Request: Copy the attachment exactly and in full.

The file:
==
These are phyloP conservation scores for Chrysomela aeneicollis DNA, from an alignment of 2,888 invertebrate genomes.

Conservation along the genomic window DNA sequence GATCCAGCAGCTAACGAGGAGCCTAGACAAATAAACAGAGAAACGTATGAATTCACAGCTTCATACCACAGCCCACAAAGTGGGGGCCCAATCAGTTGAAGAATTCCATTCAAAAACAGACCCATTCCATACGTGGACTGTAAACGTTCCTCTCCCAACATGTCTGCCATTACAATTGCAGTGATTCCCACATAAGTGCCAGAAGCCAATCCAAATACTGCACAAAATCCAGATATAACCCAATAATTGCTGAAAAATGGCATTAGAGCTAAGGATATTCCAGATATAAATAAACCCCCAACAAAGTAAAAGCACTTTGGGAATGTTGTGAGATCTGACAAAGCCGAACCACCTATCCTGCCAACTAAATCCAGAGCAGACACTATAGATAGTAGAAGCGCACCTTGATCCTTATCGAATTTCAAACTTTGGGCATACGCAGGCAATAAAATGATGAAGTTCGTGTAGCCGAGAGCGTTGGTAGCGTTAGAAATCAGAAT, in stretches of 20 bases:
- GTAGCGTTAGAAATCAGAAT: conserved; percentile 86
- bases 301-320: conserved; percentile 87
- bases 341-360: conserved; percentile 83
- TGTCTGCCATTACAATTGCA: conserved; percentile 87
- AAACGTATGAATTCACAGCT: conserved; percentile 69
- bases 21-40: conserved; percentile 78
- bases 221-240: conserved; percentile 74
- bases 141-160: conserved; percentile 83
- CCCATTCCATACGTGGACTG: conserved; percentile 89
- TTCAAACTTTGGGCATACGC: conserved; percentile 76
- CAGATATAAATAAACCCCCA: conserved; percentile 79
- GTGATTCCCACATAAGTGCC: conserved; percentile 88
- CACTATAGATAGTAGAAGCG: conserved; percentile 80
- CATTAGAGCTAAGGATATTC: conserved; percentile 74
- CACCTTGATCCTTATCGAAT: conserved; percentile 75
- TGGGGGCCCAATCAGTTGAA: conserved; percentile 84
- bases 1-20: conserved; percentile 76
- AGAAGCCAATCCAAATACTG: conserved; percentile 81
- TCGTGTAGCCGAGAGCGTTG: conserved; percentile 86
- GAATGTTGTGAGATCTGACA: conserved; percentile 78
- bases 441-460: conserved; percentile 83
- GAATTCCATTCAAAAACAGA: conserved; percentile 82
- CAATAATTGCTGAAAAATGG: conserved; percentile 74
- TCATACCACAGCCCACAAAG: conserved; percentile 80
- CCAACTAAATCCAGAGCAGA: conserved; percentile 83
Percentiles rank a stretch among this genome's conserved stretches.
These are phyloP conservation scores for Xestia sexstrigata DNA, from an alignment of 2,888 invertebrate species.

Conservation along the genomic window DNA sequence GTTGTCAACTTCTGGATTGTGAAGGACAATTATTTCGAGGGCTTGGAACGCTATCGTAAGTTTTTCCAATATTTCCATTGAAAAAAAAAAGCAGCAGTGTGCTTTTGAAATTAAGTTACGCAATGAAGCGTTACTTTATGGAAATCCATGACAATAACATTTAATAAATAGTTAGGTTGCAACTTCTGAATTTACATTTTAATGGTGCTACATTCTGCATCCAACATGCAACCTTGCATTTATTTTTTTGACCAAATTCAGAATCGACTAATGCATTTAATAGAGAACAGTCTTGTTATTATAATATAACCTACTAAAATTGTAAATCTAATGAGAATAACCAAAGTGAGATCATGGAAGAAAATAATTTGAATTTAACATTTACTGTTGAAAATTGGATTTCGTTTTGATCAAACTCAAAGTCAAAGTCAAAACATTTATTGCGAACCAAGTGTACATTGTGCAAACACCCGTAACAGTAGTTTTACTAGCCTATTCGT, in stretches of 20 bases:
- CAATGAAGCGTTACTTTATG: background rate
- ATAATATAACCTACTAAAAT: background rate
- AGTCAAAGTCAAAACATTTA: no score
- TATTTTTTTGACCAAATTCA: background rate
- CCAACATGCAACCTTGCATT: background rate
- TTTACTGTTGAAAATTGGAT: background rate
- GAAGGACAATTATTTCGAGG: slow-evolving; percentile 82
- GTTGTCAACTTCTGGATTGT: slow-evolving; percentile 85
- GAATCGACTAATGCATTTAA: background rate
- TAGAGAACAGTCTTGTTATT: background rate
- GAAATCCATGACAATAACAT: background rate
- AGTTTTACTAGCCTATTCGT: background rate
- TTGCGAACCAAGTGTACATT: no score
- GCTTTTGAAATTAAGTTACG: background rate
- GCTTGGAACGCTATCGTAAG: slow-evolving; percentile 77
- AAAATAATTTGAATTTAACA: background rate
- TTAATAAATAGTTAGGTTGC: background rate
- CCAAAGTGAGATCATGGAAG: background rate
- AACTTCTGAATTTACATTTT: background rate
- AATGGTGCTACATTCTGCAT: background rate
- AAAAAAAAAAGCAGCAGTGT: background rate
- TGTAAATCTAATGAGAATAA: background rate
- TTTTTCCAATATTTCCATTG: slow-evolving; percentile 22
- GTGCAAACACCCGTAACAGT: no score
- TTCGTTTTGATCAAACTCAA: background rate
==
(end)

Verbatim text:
These are phyloP conservation scores for Chrysomela aeneicollis DNA, from an alignment of 2,888 invertebrate genomes.

Conservation along the genomic window DNA sequence GATCCAGCAGCTAACGAGGAGCCTAGACAAATAAACAGAGAAACGTATGAATTCACAGCTTCATACCACAGCCCACAAAGTGGGGGCCCAATCAGTTGAAGAATTCCATTCAAAAACAGACCCATTCCATACGTGGACTGTAAACGTTCCTCTCCCAACATGTCTGCCATTACAATTGCAGTGATTCCCACATAAGTGCCAGAAGCCAATCCAAATACTGCACAAAATCCAGATATAACCCAATAATTGCTGAAAAATGGCATTAGAGCTAAGGATATTCCAGATATAAATAAACCCCCAACAAAGTAAAAGCACTTTGGGAATGTTGTGAGATCTGACAAAGCCGAACCACCTATCCTGCCAACTAAATCCAGAGCAGACACTATAGATAGTAGAAGCGCACCTTGATCCTTATCGAATTTCAAACTTTGGGCATACGCAGGCAATAAAATGATGAAGTTCGTGTAGCCGAGAGCGTTGGTAGCGTTAGAAATCAGAAT, in stretches of 20 bases:
- GTAGCGTTAGAAATCAGAAT: conserved; percentile 86
- bases 301-320: conserved; percentile 87
- bases 341-360: conserved; percentile 83
- TGTCTGCCATTACAATTGCA: conserved; percentile 87
- AAACGTATGAATTCACAGCT: conserved; percentile 69
- bases 21-40: conserved; percentile 78
- bases 221-240: conserved; percentile 74
- bases 141-160: conserved; percentile 83
- CCCATTCCATACGTGGACTG: conserved; percentile 89
- TTCAAACTTTGGGCATACGC: conserved; percentile 76
- CAGATATAAATAAACCCCCA: conserved; percentile 79
- GTGATTCCCACATAAGTGCC: conserved; percentile 88
- CACTATAGATAGTAGAAGCG: conserved; percentile 80
- CATTAGAGCTAAGGATATTC: conserved; percentile 74
- CACCTTGATCCTTATCGAAT: conserved; percentile 75
- TGGGGGCCCAATCAGTTGAA: conserved; percentile 84
- bases 1-20: conserved; percentile 76
- AGAAGCCAATCCAAATACTG: conserved; percentile 81
- TCGTGTAGCCGAGAGCGTTG: conserved; percentile 86
- GAATGTTGTGAGATCTGACA: conserved; percentile 78
- bases 441-460: conserved; percentile 83
- GAATTCCATTCAAAAACAGA: conserved; percentile 82
- CAATAATTGCTGAAAAATGG: conserved; percentile 74
- TCATACCACAGCCCACAAAG: conserved; percentile 80
- CCAACTAAATCCAGAGCAGA: conserved; percentile 83
Percentiles rank a stretch among this genome's conserved stretches.
These are phyloP conservation scores for Xestia sexstrigata DNA, from an alignment of 2,888 invertebrate species.

Conservation along the genomic window DNA sequence GTTGTCAACTTCTGGATTGTGAAGGACAATTATTTCGAGGGCTTGGAACGCTATCGTAAGTTTTTCCAATATTTCCATTGAAAAAAAAAAGCAGCAGTGTGCTTTTGAAATTAAGTTACGCAATGAAGCGTTACTTTATGGAAATCCATGACAATAACATTTAATAAATAGTTAGGTTGCAACTTCTGAATTTACATTTTAATGGTGCTACATTCTGCATCCAACATGCAACCTTGCATTTATTTTTTTGACCAAATTCAGAATCGACTAATGCATTTAATAGAGAACAGTCTTGTTATTATAATATAACCTACTAAAATTGTAAATCTAATGAGAATAACCAAAGTGAGATCATGGAAGAAAATAATTTGAATTTAACATTTACTGTTGAAAATTGGATTTCGTTTTGATCAAACTCAAAGTCAAAGTCAAAACATTTATTGCGAACCAAGTGTACATTGTGCAAACACCCGTAACAGTAGTTTTACTAGCCTATTCGT, in stretches of 20 bases:
- CAATGAAGCGTTACTTTATG: background rate
- ATAATATAACCTACTAAAAT: background rate
- AGTCAAAGTCAAAACATTTA: no score
- TATTTTTTTGACCAAATTCA: background rate
- CCAACATGCAACCTTGCATT: background rate
- TTTACTGTTGAAAATTGGAT: background rate
- GAAGGACAATTATTTCGAGG: slow-evolving; percentile 82
- GTTGTCAACTTCTGGATTGT: slow-evolving; percentile 85
- GAATCGACTAATGCATTTAA: background rate
- TAGAGAACAGTCTTGTTATT: background rate
- GAAATCCATGACAATAACAT: background rate
- AGTTTTACTAGCCTATTCGT: background rate
- TTGCGAACCAAGTGTACATT: no score
- GCTTTTGAAATTAAGTTACG: background rate
- GCTTGGAACGCTATCGTAAG: slow-evolving; percentile 77
- AAAATAATTTGAATTTAACA: background rate
- TTAATAAATAGTTAGGTTGC: background rate
- CCAAAGTGAGATCATGGAAG: background rate
- AACTTCTGAATTTACATTTT: background rate
- AATGGTGCTACATTCTGCAT: background rate
- AAAAAAAAAAGCAGCAGTGT: background rate
- TGTAAATCTAATGAGAATAA: background rate
- TTTTTCCAATATTTCCATTG: slow-evolving; percentile 22
- GTGCAAACACCCGTAACAGT: no score
- TTCGTTTTGATCAAACTCAA: background rate